– Jon Custer
    Apr 5, 2022 at 0:36
  • $\begingroup$ @JonCuster Can you make a full answer expanding on why it's unlikely to succeed? I have been using it as a battery cell for the past eight months but it doesn't act at all like one. For one it amplifies earth's telluric current - proven by rising and falling current peri-sunrise and sunset. Second, adding two cells (1.8 V + 1.8 V <> 3.6 instead = 2.0 V) Whereas an Ltspice transistor model like above acts more like the latter. I need a definite proof. $\endgroup$
    – RobMcN
    Apr 5, 2022 at 0:48
  • $\begingroup$ Would Electrical Engineering be a better home for this question? $\endgroup$
    – Qmechanic
    Apr 5, 2022 at 4:07
  • $\begingroup$ @Qmechanic EE asked if Physics might be better. Somewhere in between, I gather. $\endgroup$
    – RobMcN
    Apr 5, 2022 at 4:26
  • $\begingroup$ Crossposted from electronics.stackexchange.com/q/614573/52589 $\endgroup$
    – Qmechanic
    Apr 5, 2022 at 4:30

2 Answers 2


You have a dirty system, with tens of signals. If you want to draw any meaningful conclusions, measure each effect separately.

Telluric current? Use the same material for electrode to remove earth battery effects

Earth battery? Use different direction of the gap between electrodes to find the least affected by telluric current to exclude it

Immunity to thermal effects? Measure telluric currents and earth battery at different temperatures but at the same time of day

Immunity to bio processes? Measure telluric currents and earth battery effects at different time of the year, but the same temperature and the same time of day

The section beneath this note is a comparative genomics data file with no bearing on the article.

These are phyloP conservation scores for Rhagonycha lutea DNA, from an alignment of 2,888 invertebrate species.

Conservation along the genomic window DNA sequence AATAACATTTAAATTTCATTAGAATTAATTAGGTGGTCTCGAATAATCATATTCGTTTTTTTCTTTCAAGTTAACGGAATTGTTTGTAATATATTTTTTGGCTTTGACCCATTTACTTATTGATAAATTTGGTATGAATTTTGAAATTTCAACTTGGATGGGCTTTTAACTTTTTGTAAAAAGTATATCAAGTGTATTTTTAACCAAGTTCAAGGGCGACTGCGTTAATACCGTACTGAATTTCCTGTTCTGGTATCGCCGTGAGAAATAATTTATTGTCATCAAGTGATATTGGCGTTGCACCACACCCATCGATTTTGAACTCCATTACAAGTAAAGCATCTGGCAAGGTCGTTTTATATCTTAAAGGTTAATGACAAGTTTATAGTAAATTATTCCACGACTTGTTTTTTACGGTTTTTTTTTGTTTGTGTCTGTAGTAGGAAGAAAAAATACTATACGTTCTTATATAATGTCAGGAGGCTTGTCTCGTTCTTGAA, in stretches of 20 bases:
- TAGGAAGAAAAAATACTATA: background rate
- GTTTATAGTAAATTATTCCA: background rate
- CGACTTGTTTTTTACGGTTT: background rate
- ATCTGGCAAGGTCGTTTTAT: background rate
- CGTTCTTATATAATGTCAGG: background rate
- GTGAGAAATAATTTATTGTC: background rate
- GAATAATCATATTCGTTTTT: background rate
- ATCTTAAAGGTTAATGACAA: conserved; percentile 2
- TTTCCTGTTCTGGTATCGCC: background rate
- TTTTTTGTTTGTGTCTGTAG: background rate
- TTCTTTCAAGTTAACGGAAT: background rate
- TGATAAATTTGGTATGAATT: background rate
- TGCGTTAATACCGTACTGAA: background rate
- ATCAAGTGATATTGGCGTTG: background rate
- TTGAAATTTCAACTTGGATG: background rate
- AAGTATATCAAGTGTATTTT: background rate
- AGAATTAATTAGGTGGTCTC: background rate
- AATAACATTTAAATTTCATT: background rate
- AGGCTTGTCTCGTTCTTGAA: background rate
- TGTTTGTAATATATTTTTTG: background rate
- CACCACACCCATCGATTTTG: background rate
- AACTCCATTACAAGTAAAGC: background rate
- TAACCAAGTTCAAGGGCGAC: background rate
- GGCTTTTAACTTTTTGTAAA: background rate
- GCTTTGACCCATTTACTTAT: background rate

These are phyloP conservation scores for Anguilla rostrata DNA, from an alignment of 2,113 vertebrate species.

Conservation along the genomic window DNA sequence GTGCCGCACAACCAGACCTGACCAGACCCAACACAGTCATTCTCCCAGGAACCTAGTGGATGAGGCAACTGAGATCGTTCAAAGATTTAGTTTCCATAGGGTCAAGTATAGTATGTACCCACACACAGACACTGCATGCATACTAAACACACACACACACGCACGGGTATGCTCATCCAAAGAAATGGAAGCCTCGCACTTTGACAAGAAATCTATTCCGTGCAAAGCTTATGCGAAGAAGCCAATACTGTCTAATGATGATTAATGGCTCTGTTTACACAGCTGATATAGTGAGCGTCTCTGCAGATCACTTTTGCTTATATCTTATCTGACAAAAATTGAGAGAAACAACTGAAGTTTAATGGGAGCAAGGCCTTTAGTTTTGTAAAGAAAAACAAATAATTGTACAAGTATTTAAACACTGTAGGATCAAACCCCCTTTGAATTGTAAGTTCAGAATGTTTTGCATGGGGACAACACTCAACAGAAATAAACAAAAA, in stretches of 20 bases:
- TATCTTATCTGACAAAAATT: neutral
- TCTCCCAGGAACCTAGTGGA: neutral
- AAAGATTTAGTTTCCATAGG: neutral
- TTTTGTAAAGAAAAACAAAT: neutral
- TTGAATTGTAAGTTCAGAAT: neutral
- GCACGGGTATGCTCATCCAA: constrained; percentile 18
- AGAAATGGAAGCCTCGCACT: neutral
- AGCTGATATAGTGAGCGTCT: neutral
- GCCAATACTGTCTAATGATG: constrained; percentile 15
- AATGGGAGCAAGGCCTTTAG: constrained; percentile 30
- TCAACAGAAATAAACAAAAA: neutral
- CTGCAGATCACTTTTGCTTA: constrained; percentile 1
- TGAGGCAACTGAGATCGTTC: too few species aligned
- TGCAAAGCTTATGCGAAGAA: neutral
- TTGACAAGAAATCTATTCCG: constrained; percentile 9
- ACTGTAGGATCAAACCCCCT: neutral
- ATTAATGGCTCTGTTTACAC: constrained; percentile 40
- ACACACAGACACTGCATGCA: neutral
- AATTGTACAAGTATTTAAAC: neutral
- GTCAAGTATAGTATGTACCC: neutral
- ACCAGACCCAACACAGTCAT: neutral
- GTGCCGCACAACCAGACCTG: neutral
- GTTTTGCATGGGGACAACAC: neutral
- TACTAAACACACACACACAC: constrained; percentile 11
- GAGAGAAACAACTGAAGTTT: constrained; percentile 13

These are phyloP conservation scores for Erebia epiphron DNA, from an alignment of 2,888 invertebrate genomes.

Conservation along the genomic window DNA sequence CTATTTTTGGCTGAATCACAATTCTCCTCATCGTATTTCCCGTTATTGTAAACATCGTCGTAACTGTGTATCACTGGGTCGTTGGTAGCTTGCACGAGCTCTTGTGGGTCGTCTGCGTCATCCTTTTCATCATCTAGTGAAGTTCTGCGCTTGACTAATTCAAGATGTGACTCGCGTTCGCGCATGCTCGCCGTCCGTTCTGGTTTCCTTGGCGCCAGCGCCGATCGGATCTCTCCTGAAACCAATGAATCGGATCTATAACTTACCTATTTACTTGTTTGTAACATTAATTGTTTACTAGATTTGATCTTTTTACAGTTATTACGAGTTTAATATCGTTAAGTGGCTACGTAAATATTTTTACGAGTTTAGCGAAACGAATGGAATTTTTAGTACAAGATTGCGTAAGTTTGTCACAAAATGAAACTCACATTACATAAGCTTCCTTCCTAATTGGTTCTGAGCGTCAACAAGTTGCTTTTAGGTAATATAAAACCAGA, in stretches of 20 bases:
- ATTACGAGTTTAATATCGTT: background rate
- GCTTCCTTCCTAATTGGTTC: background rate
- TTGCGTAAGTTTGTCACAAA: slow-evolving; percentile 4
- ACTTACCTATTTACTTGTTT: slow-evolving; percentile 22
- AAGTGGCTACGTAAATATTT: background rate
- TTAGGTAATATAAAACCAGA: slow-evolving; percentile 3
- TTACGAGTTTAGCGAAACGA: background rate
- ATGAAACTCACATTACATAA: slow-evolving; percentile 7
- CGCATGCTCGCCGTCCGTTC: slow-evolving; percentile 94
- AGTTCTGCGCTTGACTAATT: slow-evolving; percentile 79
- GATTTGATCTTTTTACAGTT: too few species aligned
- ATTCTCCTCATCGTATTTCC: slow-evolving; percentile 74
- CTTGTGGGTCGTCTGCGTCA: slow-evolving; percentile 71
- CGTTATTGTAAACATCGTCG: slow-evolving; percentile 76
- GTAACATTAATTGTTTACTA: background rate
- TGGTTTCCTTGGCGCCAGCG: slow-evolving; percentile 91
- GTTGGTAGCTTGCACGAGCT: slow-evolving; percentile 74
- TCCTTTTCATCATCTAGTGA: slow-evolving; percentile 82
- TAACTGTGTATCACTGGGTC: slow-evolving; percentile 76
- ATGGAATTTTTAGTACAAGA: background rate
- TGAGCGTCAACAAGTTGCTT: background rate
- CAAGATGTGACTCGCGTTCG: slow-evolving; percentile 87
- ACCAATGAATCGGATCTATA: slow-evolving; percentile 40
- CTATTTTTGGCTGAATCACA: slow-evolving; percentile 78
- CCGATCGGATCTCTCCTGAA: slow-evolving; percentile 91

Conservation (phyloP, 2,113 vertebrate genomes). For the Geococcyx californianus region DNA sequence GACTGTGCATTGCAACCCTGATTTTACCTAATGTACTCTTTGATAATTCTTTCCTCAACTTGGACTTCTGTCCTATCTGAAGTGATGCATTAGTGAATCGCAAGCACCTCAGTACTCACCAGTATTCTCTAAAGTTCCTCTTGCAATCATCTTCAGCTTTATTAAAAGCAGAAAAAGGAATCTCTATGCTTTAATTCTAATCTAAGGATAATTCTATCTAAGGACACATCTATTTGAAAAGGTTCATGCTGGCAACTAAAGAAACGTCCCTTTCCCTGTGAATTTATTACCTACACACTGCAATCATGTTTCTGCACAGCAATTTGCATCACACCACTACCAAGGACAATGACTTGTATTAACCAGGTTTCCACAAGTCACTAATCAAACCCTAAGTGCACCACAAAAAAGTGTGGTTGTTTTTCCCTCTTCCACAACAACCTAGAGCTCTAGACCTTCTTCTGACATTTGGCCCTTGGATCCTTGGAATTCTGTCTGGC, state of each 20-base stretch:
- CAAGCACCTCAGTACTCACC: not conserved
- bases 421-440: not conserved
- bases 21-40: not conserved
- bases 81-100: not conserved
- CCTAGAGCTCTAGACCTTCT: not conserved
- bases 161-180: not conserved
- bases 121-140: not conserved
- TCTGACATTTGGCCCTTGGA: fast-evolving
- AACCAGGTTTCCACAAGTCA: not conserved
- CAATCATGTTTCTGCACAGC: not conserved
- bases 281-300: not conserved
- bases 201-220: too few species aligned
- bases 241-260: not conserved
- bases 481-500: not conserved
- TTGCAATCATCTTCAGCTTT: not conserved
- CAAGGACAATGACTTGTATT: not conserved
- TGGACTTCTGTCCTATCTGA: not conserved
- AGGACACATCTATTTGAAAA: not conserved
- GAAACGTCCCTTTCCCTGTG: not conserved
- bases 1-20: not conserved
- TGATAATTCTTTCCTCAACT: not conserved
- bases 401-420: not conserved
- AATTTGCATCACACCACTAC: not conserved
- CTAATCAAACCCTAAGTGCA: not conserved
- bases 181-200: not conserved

Geography related anomalies? Measure everything in different locations.

This will help you to decompose all of the effects into separate ones. And then some of effects will become predictable. Once you will be able to predict them, you can create and test models. Currently there is a lot of options available, and your data is not sufficient to exclude a lot of models.

  • $\begingroup$ I understand that there are many ways to, as you say, 'decompose all of the effects'; its also a lot of leg work and I'm disabled. I was hoping instead of theorizing the properties then creating a circuit that would make use of those properties. I have actually made tables and tables of data already while attempting to to characterize it as a battery and as an earth battery. And I have made use of it in circuits as a cell, but its very unpredictable. Hence, exploring its properties as a 'device' of some kind. $\endgroup$
    – RobMcN
    Apr 5, 2022 at 3:55
  • $\begingroup$ @RobMcN either this, or test it like a black box. Dont assume anything, and just make graphs, and find suitable curves to extrapolate points. If you do ask about details about how it works, and you have no idea how it works, you have to decompose all of its effects into known ones. $\endgroup$ Apr 5, 2022 at 3:58